A few weeks ago, we reviewed some of the league’s sneakier good trades in the past decade. These are deals that don’t seem impactful when they happened but aged really well for at least one of the teams years later. Then there are trades that very clearly benefit one team and you know right away.
The recent Rudy Gobert deal drew a lot of criticism from Minnesota’s perspective. Their early struggles are very concerning and the Wolves have few ways to improve their team outside of trading their best players. While it’s still extremely early, many already feel that this could be one of the most lopsided trades in NBA history.
With this deal fresh on our minds, we decided to look at several of the most lopsided trades of the past decade.
Kevin Garnett and Paul Pierce to the Nets (2013)
The one example in which we have of a team going through the entire cycle of acquiring multiple draft picks and seeing them through is Boston. In 2013, they acquired a package featuring three unprotected first-round picks and a pick swap from the Nets for a group of veterans mainly featuring Kevin Garnett and Paul Pierce.
This deal could be identified as the original ‘all-in’ trade involving multiple unprotected first-round picks in the modern era. At the time, no such comparable trade involving that many future unprotected picks had been consummated since the implementation of the Stepien rule. The Nets arguably experienced the worst-case scenario in this deal having given up a 1st overall, 3rd overall (swapped for 27th overall), 8th overall, and 17th overall selections while only winning one playoff series. The core quickly disappeared as the Nets decided to pivot to a rebuild and save money after making enormous luxury tax payments.
The Celtics had an embarrassment of riches not only from this deal but also from deconstructing their roster between 2013-2015. They drafted Jayson Tatum and Jaylen Brown using picks from the Nets trade, which alone made the deal work out for them. This allowed them to both be in a rebuild while being competitive at the same time. Since drafting Brown and Tatum, the Celtics have made three Eastern Conference Finals appearances in five years, including one trip to the Finals. They remain a heavy favorite to win the championship this season.
Kings salary dump with the Sixers (2015)
On July 9, 2015, which is pretty late into a typical offseason, the Kings decided to operate as a cap space team despite many of the top free agents being off the board. They traded the salaries of Carl Landry and Jason Thompson along with recent 8th overall selection Nik Stauskas, a future first-round pick that conveyed in 2019, and two first-round pick swaps in 2016 and 2017 to the Sixers. This helped the Kings go from $9 million to $25 million in cap space.
The cap space was used on role players such as Rajon Rondo, Kosta Koufos, Marco Belinelli, and Omri Casspi. This trade didn’t hurt the Kings in the long run since they still came out of the 2017 draft with De’Aaron Fox and the pick they moved was at the end of the lottery. While this trade was great for the Sixers, the biggest winners of it might be the Celtics. That’s because they traded down from the 1st overall selection in 2017 with the Sixers for the 3rd overall pick as well as the Kings’ first-round pick.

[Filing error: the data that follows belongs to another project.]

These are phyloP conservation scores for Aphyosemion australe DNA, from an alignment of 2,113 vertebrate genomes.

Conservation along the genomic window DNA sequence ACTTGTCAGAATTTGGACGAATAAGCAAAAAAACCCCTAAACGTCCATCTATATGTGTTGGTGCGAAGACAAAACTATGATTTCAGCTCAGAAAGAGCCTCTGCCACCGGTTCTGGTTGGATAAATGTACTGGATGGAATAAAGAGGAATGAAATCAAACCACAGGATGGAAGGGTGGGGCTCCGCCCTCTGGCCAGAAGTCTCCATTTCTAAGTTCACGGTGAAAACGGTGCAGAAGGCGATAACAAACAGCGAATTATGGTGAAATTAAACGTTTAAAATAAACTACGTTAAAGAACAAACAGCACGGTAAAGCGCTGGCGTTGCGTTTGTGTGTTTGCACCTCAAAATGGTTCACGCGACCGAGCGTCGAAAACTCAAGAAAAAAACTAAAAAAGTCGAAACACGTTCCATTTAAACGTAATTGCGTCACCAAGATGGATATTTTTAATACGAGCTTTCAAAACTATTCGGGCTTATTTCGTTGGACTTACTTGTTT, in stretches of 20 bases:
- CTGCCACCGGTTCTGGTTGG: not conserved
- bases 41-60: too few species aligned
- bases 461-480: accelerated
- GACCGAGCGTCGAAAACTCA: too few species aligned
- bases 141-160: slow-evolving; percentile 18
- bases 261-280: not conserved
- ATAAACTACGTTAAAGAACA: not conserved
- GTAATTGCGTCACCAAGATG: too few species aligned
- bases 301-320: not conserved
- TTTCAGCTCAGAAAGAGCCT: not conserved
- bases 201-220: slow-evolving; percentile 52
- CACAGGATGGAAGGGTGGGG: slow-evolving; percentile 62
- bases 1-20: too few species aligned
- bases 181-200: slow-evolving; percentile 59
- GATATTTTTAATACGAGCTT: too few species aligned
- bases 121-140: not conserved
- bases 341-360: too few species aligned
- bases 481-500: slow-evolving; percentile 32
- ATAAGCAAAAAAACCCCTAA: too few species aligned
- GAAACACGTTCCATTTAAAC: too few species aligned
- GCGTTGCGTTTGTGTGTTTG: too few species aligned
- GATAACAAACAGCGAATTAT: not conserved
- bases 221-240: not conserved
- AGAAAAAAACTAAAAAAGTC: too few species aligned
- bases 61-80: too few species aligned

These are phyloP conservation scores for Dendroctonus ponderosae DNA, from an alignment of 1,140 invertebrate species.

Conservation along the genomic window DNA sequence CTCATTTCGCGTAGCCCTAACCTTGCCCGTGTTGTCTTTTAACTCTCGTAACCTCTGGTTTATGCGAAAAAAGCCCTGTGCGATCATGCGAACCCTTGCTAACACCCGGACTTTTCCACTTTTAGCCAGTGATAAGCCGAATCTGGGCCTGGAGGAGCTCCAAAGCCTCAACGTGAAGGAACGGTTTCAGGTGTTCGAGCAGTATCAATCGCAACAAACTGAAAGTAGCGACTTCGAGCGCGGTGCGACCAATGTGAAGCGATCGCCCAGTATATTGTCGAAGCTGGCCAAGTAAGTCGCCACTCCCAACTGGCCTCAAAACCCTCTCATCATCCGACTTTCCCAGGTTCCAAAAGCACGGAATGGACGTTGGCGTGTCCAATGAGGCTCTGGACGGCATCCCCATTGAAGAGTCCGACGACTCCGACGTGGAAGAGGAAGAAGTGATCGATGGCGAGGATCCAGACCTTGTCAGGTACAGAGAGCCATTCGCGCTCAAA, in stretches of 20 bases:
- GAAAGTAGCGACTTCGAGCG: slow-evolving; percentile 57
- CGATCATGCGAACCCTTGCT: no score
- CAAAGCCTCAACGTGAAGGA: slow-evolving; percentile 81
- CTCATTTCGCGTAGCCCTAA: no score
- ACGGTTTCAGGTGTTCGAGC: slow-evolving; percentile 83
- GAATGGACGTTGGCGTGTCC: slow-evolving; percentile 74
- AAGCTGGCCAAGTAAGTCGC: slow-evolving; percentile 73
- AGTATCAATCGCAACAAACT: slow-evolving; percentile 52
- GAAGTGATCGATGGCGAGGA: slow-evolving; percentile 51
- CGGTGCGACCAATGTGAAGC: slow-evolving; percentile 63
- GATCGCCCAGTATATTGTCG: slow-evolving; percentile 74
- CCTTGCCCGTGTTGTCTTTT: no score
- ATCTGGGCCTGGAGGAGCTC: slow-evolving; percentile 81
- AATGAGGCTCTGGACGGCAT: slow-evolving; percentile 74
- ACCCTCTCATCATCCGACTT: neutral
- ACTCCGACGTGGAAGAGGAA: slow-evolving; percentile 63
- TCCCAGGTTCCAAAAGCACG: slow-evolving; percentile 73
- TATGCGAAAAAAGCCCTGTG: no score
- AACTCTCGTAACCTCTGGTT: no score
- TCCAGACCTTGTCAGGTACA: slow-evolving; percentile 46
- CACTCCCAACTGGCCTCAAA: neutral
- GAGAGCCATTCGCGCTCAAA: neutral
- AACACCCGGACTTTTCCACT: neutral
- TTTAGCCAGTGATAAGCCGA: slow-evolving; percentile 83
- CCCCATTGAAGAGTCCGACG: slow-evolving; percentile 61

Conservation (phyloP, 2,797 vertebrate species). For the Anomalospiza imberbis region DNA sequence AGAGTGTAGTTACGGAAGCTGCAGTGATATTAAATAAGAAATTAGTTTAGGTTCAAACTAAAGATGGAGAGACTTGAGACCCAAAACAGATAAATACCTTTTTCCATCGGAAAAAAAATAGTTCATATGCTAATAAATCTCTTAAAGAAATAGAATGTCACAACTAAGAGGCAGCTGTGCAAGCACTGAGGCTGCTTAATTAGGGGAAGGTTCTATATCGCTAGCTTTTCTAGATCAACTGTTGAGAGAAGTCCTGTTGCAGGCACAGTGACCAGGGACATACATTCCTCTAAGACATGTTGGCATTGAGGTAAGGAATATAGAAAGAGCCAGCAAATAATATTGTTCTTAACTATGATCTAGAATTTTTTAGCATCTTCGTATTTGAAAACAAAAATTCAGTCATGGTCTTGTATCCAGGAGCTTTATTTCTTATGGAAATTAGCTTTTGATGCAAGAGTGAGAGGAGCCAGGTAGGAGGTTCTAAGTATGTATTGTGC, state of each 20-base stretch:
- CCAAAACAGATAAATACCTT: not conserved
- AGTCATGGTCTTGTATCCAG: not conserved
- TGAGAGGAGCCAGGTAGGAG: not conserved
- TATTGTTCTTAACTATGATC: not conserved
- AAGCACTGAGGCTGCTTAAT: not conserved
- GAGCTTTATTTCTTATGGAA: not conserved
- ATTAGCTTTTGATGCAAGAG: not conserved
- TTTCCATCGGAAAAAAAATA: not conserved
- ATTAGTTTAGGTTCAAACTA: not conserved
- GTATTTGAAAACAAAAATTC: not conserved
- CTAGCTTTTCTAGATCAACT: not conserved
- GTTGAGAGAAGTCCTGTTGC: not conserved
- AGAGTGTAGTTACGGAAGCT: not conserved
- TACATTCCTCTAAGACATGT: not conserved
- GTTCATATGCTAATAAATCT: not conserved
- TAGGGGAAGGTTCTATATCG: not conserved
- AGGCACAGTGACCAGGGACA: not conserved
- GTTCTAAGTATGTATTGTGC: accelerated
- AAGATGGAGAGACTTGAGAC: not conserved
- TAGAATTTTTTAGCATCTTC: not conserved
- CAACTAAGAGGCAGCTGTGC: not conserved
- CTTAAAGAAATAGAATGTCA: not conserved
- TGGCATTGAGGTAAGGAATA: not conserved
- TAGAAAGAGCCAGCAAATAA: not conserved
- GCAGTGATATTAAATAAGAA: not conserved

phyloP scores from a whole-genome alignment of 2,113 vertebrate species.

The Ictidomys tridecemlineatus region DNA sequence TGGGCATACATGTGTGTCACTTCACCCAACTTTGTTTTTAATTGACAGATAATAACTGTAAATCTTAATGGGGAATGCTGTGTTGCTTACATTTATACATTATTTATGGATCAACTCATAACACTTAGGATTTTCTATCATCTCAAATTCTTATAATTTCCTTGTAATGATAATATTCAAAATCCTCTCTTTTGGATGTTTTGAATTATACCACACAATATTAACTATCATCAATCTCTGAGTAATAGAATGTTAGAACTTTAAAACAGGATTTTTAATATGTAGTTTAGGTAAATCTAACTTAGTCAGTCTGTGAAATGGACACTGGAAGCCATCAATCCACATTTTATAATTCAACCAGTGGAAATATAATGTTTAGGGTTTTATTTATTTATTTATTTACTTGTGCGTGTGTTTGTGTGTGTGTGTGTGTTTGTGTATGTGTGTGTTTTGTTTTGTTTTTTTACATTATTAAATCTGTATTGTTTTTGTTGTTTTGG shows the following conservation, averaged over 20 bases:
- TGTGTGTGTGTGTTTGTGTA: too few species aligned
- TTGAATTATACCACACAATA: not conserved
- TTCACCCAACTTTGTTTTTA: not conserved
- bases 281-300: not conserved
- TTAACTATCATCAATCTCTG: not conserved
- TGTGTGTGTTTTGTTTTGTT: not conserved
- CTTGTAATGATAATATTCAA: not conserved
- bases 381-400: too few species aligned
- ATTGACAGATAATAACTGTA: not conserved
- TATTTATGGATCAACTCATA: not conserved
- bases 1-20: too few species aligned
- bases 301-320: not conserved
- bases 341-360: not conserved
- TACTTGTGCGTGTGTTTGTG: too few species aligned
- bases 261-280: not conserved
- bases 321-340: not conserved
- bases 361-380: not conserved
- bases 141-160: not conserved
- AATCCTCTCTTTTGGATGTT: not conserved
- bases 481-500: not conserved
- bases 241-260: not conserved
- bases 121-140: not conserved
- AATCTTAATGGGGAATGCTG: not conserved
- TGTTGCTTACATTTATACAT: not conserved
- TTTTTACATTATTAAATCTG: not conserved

Tobias Harris to the Pistons (2016)
At the 2016 trade deadline, the Magic traded Tobias Harris to the Pistons for Brandon Jennings and Ersan Ilyasova. This trade felt strange from Orlando’s perspective at the time. We all know Harris to be a really good player today and was already starting to establish himself back then. It felt like they gave him away at the time and they probably could’ve gotten more value for him later on.
The Magic had recently re-signed Harris to a long-term deal so perhaps they wanted to maximize flexibility for the upcoming 2016 free agency class. That sounds good but that money would’ve been better spent keeping Harris than with most of their 2016 signings. Part of their reasoning to move on from Harris could’ve been to elevate Aaron Gordon, but that idea would later be contradicted by the next big trade they would make.
Serge Ibaka to the Magic (2016)
On draft night 2016, the Thunder traded Serge Ibaka to the Magic for Victor Oladipo, Ersan Ilyasova, and Domantas Sabonis who was just selected 11th overall. Ibaka was one of the league’s best rim protectors at the time coming off helping the Thunder reach the Conference Finals. Undoubtedly, he was a great player and would remain one. But this deal was a failure for Orlando on several levels.
For starters, the Magic were looking to end their four-year playoff drought and miscalculated how close they were to do that. Second, they vastly overpaid for Ibaka. He is a great complementary piece to a team with several stars but they surrendered so much stuff as if he were one. Ibaka was also on an expiring contract and his desire to play for a non-contender like the Magic was immediately cast doubt upon by speculation. The Magic would trade him halfway through his first season with them to the Raptors for Terrence Ross and a future first-round pick. The Thunder would later flip the package they received for Ibaka to the Pacers in exchange for Paul George.